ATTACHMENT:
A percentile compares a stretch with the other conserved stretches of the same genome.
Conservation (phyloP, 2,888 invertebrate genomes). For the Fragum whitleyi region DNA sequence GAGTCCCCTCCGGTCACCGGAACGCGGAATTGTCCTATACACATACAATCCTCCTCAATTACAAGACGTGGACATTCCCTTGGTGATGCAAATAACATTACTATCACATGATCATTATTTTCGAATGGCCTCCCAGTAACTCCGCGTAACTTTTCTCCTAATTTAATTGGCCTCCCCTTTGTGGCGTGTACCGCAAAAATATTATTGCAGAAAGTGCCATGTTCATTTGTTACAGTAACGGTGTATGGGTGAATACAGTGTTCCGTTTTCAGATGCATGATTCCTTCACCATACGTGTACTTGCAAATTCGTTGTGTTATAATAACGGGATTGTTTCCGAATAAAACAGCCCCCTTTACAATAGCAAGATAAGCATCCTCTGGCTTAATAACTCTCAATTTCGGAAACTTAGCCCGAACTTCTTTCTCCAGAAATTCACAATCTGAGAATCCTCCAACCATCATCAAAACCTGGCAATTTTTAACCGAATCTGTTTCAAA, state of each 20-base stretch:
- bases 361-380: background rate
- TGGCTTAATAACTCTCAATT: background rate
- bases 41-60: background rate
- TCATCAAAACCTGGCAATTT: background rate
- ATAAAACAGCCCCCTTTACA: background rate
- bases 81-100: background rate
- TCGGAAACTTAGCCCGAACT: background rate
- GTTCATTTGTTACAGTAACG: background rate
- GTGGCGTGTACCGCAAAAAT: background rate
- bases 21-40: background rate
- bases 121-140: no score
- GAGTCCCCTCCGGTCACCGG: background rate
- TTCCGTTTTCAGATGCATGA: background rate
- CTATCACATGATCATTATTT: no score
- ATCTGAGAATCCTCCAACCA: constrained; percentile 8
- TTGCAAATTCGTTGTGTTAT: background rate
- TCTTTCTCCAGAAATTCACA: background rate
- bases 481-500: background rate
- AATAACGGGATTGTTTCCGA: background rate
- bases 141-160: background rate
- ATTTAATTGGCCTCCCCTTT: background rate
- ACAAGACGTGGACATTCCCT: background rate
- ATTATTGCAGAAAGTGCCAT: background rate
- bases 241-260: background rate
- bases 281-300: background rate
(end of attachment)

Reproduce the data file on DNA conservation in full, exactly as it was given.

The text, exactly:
A percentile compares a stretch with the other conserved stretches of the same genome.
Conservation (phyloP, 2,888 invertebrate genomes). For the Fragum whitleyi region DNA sequence GAGTCCCCTCCGGTCACCGGAACGCGGAATTGTCCTATACACATACAATCCTCCTCAATTACAAGACGTGGACATTCCCTTGGTGATGCAAATAACATTACTATCACATGATCATTATTTTCGAATGGCCTCCCAGTAACTCCGCGTAACTTTTCTCCTAATTTAATTGGCCTCCCCTTTGTGGCGTGTACCGCAAAAATATTATTGCAGAAAGTGCCATGTTCATTTGTTACAGTAACGGTGTATGGGTGAATACAGTGTTCCGTTTTCAGATGCATGATTCCTTCACCATACGTGTACTTGCAAATTCGTTGTGTTATAATAACGGGATTGTTTCCGAATAAAACAGCCCCCTTTACAATAGCAAGATAAGCATCCTCTGGCTTAATAACTCTCAATTTCGGAAACTTAGCCCGAACTTCTTTCTCCAGAAATTCACAATCTGAGAATCCTCCAACCATCATCAAAACCTGGCAATTTTTAACCGAATCTGTTTCAAA, state of each 20-base stretch:
- bases 361-380: background rate
- TGGCTTAATAACTCTCAATT: background rate
- bases 41-60: background rate
- TCATCAAAACCTGGCAATTT: background rate
- ATAAAACAGCCCCCTTTACA: background rate
- bases 81-100: background rate
- TCGGAAACTTAGCCCGAACT: background rate
- GTTCATTTGTTACAGTAACG: background rate
- GTGGCGTGTACCGCAAAAAT: background rate
- bases 21-40: background rate
- bases 121-140: no score
- GAGTCCCCTCCGGTCACCGG: background rate
- TTCCGTTTTCAGATGCATGA: background rate
- CTATCACATGATCATTATTT: no score
- ATCTGAGAATCCTCCAACCA: constrained; percentile 8
- TTGCAAATTCGTTGTGTTAT: background rate
- TCTTTCTCCAGAAATTCACA: background rate
- bases 481-500: background rate
- AATAACGGGATTGTTTCCGA: background rate
- bases 141-160: background rate
- ATTTAATTGGCCTCCCCTTT: background rate
- ACAAGACGTGGACATTCCCT: background rate
- ATTATTGCAGAAAGTGCCAT: background rate
- bases 241-260: background rate
- bases 281-300: background rate